Aunt Betty always roasted the turkey and made the gravy. Aunt Helen made cranberry sauce. Aunts Nadine and Marian made pumpkin and apple pies.
For decades my mother’s specialty for big potluck dinners–on both sides of the family–were her cloverleaf rolls with pecans gooed to the bottoms with brown sugar and butter.
Every Thanksgiving morning, Mom’s daughters were awakened by the smell of warm yeast. We’d find our aproned mother in the kitchen with her hair in rollers and standing over a huge Tupperware bowl of smooth blond dough, ready to form the blob into nice neat rolls.
She’d been up long before Gloria and I rubbed the sleep from our eyes.
With oiled hands, she’d pluck off a chunk and work it into a smooth ball. She’d deftly pinch off a perfect quarter-sized ball, working her left thumb and forefinger down, pushing from below with her other hand. She’d nestle it into the cup of a muffin tin onto a bed of whole pecans, melted butter, and brown sugar–leaving room for two more little balls.
Her swift and effortless plucking, squeezing, pinching soon had filled all the sections in four tins. While the four dozen rolls rose under cotton tea towels for half an hour or so, Mom had time to clean up the kitchen–and herself.
When it was time to bake them, Mom timed it so that when the rollers were out, her hairdo fixed, and she’d finished getting dressed, the rolls were done. She’d quickly brush their light brown tops with melted butter and invert the pans onto waxed paper, the melted-in pecan bottoms facing up. She carefully arranged the hot rolls in the large oval roaster with a domed lid, which she cocooned in a blanket for insulation and secured it with a big safety pin.
We’d drive four miles of gravel to our church in town–Dexter, Iowa–where the Neal clan held their dinners in those days, promptly at noon. Dad would carry in the treasured roaster, which looked like an overstuffed infant, and was met by enthusiastic relatives. “Oh, here are Aunt Doris’s rolls. Now we can eat.”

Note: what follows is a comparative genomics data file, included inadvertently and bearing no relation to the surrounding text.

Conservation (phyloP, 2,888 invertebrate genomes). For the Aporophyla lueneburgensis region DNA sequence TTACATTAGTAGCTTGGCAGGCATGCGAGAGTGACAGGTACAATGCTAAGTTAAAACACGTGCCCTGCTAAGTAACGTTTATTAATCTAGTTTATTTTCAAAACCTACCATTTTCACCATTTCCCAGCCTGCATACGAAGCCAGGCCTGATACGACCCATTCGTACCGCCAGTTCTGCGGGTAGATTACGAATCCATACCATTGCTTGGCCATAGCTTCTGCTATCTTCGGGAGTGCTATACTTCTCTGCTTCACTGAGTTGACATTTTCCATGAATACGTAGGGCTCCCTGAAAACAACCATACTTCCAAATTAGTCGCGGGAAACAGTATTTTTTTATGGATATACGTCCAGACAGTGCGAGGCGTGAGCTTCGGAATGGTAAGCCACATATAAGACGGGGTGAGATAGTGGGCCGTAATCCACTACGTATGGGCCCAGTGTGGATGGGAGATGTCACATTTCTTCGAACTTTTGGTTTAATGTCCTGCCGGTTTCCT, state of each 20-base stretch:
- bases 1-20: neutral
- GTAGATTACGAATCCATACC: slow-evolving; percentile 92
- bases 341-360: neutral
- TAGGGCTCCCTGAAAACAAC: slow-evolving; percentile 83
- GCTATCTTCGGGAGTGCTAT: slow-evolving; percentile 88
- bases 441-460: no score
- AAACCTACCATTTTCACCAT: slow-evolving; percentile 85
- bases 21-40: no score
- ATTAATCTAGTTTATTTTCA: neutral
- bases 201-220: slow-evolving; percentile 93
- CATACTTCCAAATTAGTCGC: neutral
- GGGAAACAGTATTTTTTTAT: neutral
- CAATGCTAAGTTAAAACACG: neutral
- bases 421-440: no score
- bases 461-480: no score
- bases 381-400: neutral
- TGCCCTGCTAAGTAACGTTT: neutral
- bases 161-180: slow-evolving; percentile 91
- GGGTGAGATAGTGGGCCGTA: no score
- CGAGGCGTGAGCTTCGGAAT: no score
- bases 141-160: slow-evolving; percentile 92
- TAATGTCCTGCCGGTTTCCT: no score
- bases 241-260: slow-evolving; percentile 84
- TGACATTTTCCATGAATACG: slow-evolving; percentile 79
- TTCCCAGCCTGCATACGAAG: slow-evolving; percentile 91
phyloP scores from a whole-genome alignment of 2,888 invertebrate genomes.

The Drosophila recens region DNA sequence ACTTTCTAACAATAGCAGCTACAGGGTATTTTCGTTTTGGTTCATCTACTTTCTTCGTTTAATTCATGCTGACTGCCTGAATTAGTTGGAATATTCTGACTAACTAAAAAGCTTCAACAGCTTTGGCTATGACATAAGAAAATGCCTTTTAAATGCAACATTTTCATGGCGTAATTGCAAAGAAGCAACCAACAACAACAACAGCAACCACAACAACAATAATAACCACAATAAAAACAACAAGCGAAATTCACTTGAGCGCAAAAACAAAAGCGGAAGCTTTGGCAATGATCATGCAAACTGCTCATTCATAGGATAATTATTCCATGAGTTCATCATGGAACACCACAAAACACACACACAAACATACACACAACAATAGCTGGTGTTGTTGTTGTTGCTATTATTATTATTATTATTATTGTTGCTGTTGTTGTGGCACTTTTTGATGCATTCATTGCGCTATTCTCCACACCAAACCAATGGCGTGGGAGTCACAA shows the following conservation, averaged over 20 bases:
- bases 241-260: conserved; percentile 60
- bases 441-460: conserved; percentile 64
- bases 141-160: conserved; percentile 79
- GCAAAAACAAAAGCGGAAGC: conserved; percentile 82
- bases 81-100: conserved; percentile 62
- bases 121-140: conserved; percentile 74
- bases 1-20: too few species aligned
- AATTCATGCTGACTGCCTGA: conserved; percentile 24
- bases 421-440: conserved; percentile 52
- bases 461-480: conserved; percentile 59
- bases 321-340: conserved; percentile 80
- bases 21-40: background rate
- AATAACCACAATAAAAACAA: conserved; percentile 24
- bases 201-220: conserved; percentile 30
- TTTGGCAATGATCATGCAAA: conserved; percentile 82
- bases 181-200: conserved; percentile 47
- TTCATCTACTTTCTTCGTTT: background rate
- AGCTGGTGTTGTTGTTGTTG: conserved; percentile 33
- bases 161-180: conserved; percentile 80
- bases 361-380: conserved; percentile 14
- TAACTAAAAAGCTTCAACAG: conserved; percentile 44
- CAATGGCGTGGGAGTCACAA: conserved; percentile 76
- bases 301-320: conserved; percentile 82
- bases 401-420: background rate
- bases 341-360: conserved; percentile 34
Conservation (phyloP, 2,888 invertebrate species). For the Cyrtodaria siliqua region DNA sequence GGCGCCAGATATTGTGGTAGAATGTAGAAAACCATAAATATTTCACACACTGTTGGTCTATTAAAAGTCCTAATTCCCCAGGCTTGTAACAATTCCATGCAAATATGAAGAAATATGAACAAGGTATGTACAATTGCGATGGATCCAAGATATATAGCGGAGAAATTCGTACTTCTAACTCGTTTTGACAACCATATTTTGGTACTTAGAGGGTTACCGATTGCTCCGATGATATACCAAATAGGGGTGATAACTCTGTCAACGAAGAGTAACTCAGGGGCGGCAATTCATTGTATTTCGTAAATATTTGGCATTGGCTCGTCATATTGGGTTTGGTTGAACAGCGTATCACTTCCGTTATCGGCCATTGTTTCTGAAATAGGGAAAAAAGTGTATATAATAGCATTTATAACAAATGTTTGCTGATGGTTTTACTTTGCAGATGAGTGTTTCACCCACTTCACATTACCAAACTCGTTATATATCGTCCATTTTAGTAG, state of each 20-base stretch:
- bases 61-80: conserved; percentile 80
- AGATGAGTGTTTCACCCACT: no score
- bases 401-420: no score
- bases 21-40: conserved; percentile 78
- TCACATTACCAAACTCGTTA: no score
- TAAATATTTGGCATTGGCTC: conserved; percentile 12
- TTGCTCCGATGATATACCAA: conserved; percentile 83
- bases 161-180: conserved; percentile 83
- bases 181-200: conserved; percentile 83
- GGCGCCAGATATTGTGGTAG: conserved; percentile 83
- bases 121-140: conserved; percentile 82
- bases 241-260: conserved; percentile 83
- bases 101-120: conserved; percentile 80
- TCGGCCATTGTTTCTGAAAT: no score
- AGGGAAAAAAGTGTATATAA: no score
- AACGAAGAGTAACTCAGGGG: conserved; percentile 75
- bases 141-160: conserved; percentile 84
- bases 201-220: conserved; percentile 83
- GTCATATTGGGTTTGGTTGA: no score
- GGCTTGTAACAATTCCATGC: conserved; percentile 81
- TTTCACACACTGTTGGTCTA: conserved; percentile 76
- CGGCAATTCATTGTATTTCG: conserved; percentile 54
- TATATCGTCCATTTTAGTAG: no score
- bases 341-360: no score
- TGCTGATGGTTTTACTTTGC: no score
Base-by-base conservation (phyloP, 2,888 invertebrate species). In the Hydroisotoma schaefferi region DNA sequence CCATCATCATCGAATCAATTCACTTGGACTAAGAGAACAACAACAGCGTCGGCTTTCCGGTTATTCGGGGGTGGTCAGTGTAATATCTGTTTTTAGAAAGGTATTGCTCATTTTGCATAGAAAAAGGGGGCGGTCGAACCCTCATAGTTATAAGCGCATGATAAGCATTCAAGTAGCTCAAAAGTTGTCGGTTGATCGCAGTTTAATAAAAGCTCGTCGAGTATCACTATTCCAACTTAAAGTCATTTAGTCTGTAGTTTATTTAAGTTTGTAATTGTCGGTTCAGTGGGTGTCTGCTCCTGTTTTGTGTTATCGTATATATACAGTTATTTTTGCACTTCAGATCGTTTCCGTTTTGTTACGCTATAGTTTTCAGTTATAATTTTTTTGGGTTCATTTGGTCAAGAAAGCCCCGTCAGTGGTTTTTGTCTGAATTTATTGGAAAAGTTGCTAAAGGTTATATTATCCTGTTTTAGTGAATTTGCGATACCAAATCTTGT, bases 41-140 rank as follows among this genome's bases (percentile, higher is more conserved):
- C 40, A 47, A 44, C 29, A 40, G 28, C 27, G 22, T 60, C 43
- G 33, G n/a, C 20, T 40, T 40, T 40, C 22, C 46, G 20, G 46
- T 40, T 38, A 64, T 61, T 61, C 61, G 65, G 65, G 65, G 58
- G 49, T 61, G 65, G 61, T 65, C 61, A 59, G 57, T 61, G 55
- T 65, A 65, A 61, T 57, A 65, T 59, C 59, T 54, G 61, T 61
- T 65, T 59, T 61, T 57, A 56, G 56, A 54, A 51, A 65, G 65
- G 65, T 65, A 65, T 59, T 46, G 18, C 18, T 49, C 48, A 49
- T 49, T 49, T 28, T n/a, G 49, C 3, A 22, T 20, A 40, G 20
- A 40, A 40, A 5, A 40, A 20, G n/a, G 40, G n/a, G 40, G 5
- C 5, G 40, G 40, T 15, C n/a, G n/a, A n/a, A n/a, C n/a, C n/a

Actually there were two in the clan who preferred their rolls plain–Grandpa Neal himself and my sister Gloria. So Mom also made one pan of plain cloverleaf rolls.
One year, when she was getting up there in years, Mom got it into her head that everyone was probably getting tired of her same old rolls, so she made them all without the goo and pecans. Word soon got around that she was in trouble for it.
“I’m gotta have to have a little talk with Aunt Doris.” Cousin Bill, a tall sturdy college-educated cattleman, found out there were no pecan-bottom rolls.
But spending every Thanksgiving morning standing in the kitchen was getting to be a job for a snowy-haired woman in her eighties, so Bill’s sister Jacque said she’d be glad to bring the rolls. I even tried making them, but they were certainly an anemic version of my mother’s.
One year, when her only grandchild was coming from out of state for Thanksgiving, Mom came up with a brilliant idea. Frozen bread dough. The rolls turned out just great. Now anyone can turn out Mom’s caramel-pecan cloverleaf rolls with this shortcut.
P.S. Cousin Bill Beaman is not only a cattleman these days, but also the author of murder mysteries set in southwest Iowa and full of charming and sometimes quirky characters–making you wonder: Just how does he think up these villains?